huge variety and lack of standardisation about which tune goes with
which particular text.
Even when the same tune was used in different towns and
villages, it could differ between one and the other. The same tune
could exist in scores of versions, alike in essentials but quite
different in detail.
When Sharp and others started writing down the tunes as people
actually sang them, it became clear how an oral tradition militates
against uniformity. Stainer's "God rest ye merry, gentlemen" has a
different first note from Sharp's. Stainer got the tune from the
streets of London; Sharp collected it in Cambridge. That interval
of 50 miles shows up as the musical interval of a perfect
The melodies, if not inspired, are usually strong and sincere,
and, plainly, the expression of genuine feeling. Sharp said that
"there is, perhaps, no branch of folk music in the creation of
which the unconscious art of the peasant is seen to greater
advantage than the carol."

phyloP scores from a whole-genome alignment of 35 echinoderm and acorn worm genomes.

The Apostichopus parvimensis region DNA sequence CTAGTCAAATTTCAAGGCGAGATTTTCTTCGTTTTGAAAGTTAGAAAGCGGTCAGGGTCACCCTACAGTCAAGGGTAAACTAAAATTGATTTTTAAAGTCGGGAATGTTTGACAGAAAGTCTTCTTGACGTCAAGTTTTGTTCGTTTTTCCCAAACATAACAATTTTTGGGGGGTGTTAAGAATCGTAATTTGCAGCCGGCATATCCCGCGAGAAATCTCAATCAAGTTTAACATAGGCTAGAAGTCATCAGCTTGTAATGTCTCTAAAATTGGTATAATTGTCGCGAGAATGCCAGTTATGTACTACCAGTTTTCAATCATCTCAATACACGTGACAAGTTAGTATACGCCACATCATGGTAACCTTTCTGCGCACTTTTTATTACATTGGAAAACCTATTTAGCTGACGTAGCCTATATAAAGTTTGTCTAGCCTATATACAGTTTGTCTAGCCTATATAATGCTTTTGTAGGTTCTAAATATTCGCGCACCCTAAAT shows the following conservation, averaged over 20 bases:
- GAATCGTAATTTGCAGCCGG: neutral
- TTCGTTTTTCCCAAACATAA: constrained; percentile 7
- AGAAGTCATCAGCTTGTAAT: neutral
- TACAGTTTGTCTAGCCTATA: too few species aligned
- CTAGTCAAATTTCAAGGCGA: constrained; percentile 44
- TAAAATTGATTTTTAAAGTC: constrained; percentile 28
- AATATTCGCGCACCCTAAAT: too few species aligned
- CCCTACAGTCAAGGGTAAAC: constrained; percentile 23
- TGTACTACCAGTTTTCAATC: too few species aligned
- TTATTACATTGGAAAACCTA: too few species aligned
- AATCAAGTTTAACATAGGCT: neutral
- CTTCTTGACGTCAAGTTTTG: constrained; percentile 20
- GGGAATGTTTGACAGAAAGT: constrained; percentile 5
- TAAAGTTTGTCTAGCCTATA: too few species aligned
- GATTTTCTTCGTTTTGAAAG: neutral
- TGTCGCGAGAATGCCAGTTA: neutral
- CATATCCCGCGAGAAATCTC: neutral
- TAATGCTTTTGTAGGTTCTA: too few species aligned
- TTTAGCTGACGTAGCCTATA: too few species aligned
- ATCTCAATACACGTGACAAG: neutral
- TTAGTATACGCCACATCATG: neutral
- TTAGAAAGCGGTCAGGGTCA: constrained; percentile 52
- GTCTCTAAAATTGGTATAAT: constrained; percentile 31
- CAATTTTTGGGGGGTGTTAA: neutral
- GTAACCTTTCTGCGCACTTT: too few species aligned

Some have an artfulness that, Sharp suggests, implies the
existence of an author, but with no clue to who might have done the
deed. Translations complicate things further, not just between
languages, but from one style of religious practice or one century
to another. Many fall between the cracks, or slip down the back of
There is an element of choice, of editing, in what the collector
does. Vaughan Williams takes this one stage further, regarding his
published versions of tunes as a further variant, and allowing
himself to add or smooth out musical details: the long note before
the last line of "O little town of Bethlehem", for example, is his
HIS creative unreliability of the field collection comes vividly
into focus when technology allowed collectors to start making
sound-recordings, around the beginning of the 20th century. Thanks
to the wonderful British Library sound archive, we can listen to
the crackling sounds of men and women, some of whom watched as
children when the lads of their village marched off to fight Boney,
singing carols and drinking tea.
So far, much of this has nothing to do with the Church. The
liturgy, the content of divine worship, was prescribed by law, and
was no place for most of these irreverent impostors.